“Style is the fashioning of power, the restraint of power. The administrator with a sense of style hates waste, the engineer with a sense of style economizes his material, the artisan with a sense of style prefers good work. Style is the ultimate morality of mind.”

Professor Whitehead quoted in Mary Parker Follett ‘professional standards developed and effected through group organization’


 “We can never wholly separate the human from the mechanical side .. you all see every day that the study of human relations in business and the study of operating are bound up together.”

Mary Parker Follett, Dynamic Administration


We are surrounded by people who do things because the rules tell them to do so, a book told them to do so, some program or process tells them to do so, or simply because it’s the way “I have been told to do so.” This is one of those weird situations in which they are not wrong and wrong at the same time. Its kind of a mechanical way of going about things and it offers structural replication of things that are at the core of offering steady value day in and day out. Conversely, there are people with style. Maybe call it craftsmanship. Call it what you want, but it is style which unearths the potential in any situation in which mechanics are grinding out outcomes and consequences. And noodle that thought as much as you want, but be sure of one thing – humans, and human relations, is the only thing that can offer style. Technology cannot.

Which leads me to the enemy of style.

Technology, AI and data included, are the ultimate immorality of the mind. Let me be clear by ‘immoral’ in this case. It isn’t about ethics, its about stripping away any style. It’s the commodification of doing, thinking and attitudes (if not value creation). Algorithm design for mass usage tends to flatten. Lets call it digital flattening and data flattening. Style, associated with technology, demands both predictive and emergent paths and needs to purposefully encourage non-flattening. Style acknowledges the natural arc of flattening and creates a counterweight to that flattening. I am not suggesting style crafts an ideology (or tautology), but it can certainly enhance the desired behavior/attitudes and tamp down the less-than-desired aspects.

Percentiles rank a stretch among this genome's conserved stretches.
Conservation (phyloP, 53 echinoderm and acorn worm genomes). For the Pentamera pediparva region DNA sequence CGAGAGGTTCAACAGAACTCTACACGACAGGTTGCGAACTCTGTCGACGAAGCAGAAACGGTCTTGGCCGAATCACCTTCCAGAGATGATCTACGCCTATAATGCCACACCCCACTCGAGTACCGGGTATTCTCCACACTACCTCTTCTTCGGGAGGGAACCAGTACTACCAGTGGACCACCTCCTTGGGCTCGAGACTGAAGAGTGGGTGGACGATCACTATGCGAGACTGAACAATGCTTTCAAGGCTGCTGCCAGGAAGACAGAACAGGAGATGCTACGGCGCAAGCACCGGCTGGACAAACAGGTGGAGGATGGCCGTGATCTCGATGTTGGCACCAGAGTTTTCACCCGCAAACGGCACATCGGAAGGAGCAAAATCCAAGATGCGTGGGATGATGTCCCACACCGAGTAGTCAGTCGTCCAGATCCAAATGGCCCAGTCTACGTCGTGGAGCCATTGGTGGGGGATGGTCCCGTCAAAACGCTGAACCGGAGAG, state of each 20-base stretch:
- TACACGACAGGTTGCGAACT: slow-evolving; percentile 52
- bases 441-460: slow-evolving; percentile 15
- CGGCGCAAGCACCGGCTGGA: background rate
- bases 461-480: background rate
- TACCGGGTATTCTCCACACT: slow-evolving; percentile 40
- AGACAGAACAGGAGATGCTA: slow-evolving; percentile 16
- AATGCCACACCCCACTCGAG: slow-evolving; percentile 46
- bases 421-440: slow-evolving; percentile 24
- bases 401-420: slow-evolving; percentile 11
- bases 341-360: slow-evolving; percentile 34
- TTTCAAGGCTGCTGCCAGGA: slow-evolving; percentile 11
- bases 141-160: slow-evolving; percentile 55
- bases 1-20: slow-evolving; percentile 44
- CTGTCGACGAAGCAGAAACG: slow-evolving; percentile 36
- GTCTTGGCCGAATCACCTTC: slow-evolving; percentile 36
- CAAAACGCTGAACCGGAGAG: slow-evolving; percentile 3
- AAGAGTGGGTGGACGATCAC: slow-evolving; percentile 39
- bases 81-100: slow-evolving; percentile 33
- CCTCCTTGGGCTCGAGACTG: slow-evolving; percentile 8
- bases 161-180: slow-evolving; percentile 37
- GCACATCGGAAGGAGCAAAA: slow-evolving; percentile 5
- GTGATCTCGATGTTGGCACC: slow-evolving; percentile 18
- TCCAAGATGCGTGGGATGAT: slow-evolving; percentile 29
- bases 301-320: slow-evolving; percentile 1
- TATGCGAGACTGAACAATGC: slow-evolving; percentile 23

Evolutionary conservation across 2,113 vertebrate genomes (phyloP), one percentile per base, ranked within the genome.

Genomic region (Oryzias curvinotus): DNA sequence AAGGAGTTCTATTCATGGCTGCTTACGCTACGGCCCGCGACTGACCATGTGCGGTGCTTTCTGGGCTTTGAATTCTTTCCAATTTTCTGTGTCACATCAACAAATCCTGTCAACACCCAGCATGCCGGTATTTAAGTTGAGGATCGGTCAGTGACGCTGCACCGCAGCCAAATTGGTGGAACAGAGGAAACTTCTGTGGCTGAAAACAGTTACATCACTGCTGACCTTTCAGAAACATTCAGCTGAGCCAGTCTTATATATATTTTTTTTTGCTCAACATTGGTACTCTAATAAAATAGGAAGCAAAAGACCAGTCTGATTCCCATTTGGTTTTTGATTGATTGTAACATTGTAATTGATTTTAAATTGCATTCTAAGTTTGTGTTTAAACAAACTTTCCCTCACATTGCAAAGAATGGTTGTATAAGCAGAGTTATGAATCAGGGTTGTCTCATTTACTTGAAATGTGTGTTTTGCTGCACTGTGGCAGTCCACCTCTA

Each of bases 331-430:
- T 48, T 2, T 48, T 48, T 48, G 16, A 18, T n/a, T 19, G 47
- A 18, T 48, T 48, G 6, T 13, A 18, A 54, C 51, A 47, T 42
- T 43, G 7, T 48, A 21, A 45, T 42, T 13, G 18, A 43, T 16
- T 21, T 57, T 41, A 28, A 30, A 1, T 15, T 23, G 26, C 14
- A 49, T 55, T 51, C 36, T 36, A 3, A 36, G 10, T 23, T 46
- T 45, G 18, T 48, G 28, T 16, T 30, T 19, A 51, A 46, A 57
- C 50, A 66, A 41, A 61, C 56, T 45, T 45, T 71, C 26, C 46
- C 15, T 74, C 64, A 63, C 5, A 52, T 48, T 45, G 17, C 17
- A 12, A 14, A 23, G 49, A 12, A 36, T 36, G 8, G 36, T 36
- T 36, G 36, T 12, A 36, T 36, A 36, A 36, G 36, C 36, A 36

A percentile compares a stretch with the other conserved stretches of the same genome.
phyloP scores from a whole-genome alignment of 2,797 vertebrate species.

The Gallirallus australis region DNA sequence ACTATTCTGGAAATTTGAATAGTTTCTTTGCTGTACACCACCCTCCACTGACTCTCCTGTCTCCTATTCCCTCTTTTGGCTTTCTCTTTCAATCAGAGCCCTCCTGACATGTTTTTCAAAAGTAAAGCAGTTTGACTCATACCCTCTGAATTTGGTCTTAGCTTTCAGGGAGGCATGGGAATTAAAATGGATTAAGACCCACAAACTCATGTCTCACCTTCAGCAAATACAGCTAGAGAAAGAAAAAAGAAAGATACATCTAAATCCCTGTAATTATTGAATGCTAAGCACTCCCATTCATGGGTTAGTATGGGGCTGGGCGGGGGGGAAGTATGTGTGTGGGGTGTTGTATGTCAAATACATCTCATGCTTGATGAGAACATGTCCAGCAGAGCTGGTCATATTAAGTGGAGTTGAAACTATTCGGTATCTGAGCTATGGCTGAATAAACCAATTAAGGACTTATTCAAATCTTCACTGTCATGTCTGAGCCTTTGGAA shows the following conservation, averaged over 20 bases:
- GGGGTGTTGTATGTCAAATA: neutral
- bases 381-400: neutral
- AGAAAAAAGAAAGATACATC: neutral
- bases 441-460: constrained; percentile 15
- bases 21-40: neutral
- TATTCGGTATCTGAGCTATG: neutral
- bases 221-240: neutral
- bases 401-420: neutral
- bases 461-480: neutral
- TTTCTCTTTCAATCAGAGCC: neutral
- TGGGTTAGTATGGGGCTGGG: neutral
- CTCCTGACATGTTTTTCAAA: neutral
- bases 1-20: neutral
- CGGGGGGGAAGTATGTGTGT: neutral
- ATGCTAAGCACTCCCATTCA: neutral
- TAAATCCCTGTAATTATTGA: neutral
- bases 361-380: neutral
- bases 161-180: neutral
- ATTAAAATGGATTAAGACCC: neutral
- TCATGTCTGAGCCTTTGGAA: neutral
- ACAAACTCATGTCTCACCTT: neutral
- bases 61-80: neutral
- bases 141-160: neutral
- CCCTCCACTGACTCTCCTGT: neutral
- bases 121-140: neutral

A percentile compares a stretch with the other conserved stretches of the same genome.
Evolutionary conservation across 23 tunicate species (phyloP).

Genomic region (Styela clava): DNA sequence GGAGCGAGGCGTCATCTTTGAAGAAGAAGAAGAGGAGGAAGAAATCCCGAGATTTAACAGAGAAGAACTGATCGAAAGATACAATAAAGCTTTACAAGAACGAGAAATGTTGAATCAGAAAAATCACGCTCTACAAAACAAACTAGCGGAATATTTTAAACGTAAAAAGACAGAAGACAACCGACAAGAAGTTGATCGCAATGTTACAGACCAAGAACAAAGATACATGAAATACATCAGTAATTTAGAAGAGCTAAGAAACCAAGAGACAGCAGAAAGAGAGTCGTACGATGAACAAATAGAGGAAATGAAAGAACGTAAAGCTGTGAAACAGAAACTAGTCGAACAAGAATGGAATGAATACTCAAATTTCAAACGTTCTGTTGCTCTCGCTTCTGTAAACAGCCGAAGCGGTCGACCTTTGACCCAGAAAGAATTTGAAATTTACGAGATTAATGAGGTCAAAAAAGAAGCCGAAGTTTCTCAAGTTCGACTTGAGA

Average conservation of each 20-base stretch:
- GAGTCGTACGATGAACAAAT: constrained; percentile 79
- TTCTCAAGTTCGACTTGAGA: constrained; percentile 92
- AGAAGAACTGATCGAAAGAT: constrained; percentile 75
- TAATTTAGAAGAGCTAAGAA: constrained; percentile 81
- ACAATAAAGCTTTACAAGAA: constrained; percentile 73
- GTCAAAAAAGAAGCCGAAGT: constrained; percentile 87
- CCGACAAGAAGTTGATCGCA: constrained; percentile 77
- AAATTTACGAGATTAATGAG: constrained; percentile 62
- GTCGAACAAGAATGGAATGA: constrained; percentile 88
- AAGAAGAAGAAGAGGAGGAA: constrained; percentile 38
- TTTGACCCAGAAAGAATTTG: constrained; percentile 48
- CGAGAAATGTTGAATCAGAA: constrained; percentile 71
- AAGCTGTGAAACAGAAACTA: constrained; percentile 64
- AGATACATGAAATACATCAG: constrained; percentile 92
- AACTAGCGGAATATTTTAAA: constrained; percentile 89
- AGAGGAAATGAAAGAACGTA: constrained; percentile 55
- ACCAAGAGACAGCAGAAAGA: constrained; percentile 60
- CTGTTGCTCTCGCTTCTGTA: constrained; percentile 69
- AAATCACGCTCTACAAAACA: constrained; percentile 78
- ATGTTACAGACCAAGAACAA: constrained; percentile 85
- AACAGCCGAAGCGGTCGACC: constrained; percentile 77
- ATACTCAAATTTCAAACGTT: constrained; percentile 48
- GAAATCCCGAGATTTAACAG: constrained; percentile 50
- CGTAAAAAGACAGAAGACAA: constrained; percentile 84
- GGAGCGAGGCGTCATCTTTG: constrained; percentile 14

Which leads me to stupidity (a less-than-desired aspect).

A collection of people can be stupider than an individual, in fact, even more stupid, and, an individual can be stupider than a collection of people. The trick is always to find when one is smarter than the other.

Style demands some smartness, but business (and society) encourages people to be stupid. Now. To be clear. I am not suggesting people are stupid, just that we are encouraged to ‘follow along’ even when it feels stupid to do so. Hence, we lean in, far too often, on stupid; not smart. And then there is technology whispering in our ears.

The new patterns of interaction that are emerging in digital environments often blur the boundaries between self and system and between self and others, yet, we would be mistaken if we did not recognize the individual perspective, the “I”, anchors the sense of experience in conceptual thinking and the collective (connection with others) anchors our sense of meaning. I imagine my point is that while making a point about stupid and smart the real point is that the key to style will always be a connection, and interaction, of self and others and by recognizing that a business decreases the odds it will be stupid and increases the odds it will be smart. In fact, I would argue, that it is within style that a business, a group of people, or any system in general, becomes ‘smart.’ Ponder.

Written by Bruce